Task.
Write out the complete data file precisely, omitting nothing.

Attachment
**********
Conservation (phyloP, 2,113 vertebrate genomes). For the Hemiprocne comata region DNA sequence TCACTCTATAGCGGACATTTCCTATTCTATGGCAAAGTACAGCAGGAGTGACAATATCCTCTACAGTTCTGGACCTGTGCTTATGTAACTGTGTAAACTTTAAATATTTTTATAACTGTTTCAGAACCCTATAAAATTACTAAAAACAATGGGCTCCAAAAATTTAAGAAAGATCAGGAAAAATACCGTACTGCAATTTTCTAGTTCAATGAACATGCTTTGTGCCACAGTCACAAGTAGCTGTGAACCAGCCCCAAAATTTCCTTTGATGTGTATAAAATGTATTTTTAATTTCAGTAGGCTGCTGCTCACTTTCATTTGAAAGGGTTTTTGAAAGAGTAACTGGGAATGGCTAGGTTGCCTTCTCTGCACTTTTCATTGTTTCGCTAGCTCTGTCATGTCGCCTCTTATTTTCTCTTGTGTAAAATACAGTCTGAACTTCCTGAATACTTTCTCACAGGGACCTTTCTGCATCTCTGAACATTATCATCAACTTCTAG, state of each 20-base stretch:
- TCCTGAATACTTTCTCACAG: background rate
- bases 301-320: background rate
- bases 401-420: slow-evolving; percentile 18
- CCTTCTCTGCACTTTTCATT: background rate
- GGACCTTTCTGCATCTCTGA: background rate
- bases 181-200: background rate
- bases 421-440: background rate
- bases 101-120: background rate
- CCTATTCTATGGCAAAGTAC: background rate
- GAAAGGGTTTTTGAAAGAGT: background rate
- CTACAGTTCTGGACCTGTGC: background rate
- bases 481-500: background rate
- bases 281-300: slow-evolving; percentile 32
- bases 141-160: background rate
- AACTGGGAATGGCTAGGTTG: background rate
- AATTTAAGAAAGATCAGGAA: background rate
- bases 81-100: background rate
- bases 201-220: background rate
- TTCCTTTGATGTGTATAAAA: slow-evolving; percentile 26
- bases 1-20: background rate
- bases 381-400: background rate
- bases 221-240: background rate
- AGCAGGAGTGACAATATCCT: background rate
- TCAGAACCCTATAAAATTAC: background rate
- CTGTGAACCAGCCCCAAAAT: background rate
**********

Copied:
Conservation (phyloP, 2,113 vertebrate genomes). For the Hemiprocne comata region DNA sequence TCACTCTATAGCGGACATTTCCTATTCTATGGCAAAGTACAGCAGGAGTGACAATATCCTCTACAGTTCTGGACCTGTGCTTATGTAACTGTGTAAACTTTAAATATTTTTATAACTGTTTCAGAACCCTATAAAATTACTAAAAACAATGGGCTCCAAAAATTTAAGAAAGATCAGGAAAAATACCGTACTGCAATTTTCTAGTTCAATGAACATGCTTTGTGCCACAGTCACAAGTAGCTGTGAACCAGCCCCAAAATTTCCTTTGATGTGTATAAAATGTATTTTTAATTTCAGTAGGCTGCTGCTCACTTTCATTTGAAAGGGTTTTTGAAAGAGTAACTGGGAATGGCTAGGTTGCCTTCTCTGCACTTTTCATTGTTTCGCTAGCTCTGTCATGTCGCCTCTTATTTTCTCTTGTGTAAAATACAGTCTGAACTTCCTGAATACTTTCTCACAGGGACCTTTCTGCATCTCTGAACATTATCATCAACTTCTAG, state of each 20-base stretch:
- TCCTGAATACTTTCTCACAG: background rate
- bases 301-320: background rate
- bases 401-420: slow-evolving; percentile 18
- CCTTCTCTGCACTTTTCATT: background rate
- GGACCTTTCTGCATCTCTGA: background rate
- bases 181-200: background rate
- bases 421-440: background rate
- bases 101-120: background rate
- CCTATTCTATGGCAAAGTAC: background rate
- GAAAGGGTTTTTGAAAGAGT: background rate
- CTACAGTTCTGGACCTGTGC: background rate
- bases 481-500: background rate
- bases 281-300: slow-evolving; percentile 32
- bases 141-160: background rate
- AACTGGGAATGGCTAGGTTG: background rate
- AATTTAAGAAAGATCAGGAA: background rate
- bases 81-100: background rate
- bases 201-220: background rate
- TTCCTTTGATGTGTATAAAA: slow-evolving; percentile 26
- bases 1-20: background rate
- bases 381-400: background rate
- bases 221-240: background rate
- AGCAGGAGTGACAATATCCT: background rate
- TCAGAACCCTATAAAATTAC: background rate
- CTGTGAACCAGCCCCAAAAT: background rate